“This project is like the tar sands of the nickel industry,” says Lapointe. “It is really hard for people to comprehend what this will look like until it happens.” 

Selby says the tar sands comparison is unfair because many mines today extract low-grade metals, some with concentrations much lower than the proposed Dumont project. The only places where high-grade deposits still exist are extremely isolated or very politically challenging, he says. 

“We need to start thinking of a strategy to make sure that the metals we’re using for green technologies come from clean mining, otherwise we’re just shooting ourselves in the foot,” says Lapointe.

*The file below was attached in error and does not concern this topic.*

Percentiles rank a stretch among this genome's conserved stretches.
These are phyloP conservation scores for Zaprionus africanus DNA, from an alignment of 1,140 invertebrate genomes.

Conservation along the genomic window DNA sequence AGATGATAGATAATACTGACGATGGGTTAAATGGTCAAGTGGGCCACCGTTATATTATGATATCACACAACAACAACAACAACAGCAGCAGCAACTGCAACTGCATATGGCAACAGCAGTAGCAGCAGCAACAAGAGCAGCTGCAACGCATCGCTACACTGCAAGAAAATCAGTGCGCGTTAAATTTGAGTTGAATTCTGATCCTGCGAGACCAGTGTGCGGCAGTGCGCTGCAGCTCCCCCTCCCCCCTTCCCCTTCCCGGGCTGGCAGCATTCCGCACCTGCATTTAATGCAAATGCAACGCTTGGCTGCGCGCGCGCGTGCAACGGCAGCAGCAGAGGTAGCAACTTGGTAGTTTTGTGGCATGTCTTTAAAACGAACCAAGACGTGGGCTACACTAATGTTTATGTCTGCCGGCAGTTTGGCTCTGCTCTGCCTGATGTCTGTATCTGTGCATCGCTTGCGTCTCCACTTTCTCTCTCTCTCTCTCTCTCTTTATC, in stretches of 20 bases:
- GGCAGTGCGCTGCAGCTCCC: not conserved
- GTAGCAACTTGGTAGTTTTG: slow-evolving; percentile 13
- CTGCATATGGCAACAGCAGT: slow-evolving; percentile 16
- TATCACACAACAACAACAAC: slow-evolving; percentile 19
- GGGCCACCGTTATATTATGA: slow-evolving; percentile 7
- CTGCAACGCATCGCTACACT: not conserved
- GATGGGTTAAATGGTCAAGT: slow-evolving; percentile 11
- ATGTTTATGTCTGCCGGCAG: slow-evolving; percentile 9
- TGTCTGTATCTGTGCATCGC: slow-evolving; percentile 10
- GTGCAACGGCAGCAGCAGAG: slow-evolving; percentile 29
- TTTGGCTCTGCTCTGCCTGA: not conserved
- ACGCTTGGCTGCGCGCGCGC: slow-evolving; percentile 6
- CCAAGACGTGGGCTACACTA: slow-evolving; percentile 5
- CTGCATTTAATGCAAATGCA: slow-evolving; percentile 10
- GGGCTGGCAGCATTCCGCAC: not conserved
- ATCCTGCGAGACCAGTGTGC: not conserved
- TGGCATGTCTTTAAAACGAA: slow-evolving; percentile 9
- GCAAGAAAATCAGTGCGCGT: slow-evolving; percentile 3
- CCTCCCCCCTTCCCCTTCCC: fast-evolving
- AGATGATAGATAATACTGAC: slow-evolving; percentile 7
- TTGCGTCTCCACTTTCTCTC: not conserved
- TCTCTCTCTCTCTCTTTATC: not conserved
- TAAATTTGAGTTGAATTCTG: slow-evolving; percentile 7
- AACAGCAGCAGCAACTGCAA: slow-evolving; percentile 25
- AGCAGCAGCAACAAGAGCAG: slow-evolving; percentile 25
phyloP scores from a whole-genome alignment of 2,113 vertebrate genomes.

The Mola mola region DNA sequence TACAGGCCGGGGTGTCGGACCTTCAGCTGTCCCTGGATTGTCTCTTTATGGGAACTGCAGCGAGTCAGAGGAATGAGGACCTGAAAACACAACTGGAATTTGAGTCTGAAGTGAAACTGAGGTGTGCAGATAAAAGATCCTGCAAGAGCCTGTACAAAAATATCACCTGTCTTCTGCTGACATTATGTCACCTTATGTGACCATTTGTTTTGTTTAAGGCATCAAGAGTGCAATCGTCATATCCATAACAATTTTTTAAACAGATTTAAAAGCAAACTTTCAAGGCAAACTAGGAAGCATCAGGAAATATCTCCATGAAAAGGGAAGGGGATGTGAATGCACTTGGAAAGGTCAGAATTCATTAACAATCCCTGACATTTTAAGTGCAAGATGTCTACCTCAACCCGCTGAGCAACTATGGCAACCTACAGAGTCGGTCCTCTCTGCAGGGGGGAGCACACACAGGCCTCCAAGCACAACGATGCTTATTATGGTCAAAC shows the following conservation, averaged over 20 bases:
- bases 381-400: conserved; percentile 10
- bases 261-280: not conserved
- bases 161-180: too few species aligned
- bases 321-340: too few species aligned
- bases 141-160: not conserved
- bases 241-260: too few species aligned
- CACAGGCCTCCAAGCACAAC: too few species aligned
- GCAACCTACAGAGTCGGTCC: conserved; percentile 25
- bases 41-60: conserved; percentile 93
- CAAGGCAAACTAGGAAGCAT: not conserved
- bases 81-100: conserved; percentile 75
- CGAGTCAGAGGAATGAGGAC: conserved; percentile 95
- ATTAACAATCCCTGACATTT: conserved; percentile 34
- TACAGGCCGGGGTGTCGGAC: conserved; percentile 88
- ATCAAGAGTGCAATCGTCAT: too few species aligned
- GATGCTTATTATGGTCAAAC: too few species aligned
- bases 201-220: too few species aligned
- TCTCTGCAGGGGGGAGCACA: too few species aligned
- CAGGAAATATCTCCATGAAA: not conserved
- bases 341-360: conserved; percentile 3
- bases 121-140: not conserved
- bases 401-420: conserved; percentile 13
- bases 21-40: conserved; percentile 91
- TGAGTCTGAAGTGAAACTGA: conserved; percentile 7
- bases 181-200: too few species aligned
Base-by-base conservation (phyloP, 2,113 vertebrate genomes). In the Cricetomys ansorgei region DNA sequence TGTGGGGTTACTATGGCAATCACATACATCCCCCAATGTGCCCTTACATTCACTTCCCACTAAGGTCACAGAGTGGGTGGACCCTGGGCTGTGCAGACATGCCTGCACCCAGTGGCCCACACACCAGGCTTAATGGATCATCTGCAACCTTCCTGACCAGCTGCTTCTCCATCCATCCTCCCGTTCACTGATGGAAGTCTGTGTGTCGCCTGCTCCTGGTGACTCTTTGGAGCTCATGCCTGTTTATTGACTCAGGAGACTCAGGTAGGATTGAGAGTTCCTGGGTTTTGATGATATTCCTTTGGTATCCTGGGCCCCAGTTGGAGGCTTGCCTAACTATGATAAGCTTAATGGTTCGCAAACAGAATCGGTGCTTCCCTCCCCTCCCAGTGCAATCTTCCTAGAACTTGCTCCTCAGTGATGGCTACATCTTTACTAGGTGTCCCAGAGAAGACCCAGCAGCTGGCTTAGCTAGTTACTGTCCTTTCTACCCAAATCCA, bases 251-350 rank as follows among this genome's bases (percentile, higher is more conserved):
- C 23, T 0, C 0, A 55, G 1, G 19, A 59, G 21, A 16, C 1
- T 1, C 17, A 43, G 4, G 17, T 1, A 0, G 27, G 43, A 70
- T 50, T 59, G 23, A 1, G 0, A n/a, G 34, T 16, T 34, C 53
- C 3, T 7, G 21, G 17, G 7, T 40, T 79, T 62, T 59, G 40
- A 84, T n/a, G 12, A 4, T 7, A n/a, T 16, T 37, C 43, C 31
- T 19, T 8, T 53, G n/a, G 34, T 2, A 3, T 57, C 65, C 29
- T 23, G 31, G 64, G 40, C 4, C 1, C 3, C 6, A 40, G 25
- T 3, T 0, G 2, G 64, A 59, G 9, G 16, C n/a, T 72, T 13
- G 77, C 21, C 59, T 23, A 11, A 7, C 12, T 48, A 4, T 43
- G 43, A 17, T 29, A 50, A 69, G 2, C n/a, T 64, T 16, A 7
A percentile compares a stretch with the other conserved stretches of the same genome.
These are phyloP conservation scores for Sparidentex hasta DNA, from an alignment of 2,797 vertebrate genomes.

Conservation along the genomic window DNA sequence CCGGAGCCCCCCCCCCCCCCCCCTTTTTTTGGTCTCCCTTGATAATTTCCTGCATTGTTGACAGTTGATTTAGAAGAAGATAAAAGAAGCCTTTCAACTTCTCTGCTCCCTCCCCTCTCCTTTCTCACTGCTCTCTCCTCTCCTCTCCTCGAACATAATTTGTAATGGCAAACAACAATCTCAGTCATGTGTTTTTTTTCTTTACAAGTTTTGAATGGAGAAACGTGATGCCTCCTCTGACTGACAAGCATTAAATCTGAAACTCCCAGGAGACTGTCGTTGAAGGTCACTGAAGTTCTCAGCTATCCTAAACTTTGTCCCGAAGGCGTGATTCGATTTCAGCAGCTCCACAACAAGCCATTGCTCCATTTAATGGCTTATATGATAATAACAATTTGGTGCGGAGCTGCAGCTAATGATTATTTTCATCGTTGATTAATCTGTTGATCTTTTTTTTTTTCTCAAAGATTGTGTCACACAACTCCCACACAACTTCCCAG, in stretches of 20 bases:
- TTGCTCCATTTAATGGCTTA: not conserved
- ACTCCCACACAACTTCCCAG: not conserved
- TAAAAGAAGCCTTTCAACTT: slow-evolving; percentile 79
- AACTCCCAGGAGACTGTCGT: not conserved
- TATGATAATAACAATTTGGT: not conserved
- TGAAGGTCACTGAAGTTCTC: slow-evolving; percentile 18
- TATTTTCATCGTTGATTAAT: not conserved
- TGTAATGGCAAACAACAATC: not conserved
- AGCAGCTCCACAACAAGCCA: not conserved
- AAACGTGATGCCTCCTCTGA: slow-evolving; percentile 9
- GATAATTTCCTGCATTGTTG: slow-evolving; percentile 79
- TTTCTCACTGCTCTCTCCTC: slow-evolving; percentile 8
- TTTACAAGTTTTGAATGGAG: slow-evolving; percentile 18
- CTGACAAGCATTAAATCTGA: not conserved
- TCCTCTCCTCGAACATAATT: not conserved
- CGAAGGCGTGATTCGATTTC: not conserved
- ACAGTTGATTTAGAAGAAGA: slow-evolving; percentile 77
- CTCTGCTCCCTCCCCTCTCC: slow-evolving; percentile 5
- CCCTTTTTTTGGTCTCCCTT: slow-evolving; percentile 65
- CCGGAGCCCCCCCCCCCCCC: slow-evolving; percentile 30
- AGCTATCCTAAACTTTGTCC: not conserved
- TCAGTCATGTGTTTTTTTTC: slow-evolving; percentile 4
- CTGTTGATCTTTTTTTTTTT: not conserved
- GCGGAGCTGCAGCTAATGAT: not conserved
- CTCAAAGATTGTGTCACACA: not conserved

He urges governments to increase fees and environmental standards for mines with larger footprints, while supporting projects that have less impact on the environment, such as recycling and producing metals from existing waste in urban landfills. 

But Sudol doubts recycling would satisfy the demand for batteries. The global population is growing and people want cell phones, cars, urban transportation and a higher standard of living—all of this is metal intensive, says Sudol. If we can’t dig for these metals in a place like Quebec, which has strong restoration policies and labour laws, “then where on Earth are we going to get these metals?” he asks. 

In other words, as long as car companies and cell phone companies are clamoring for battery metals, Sudol sees only two options: child miners in the DRC or rule of law in Quebec.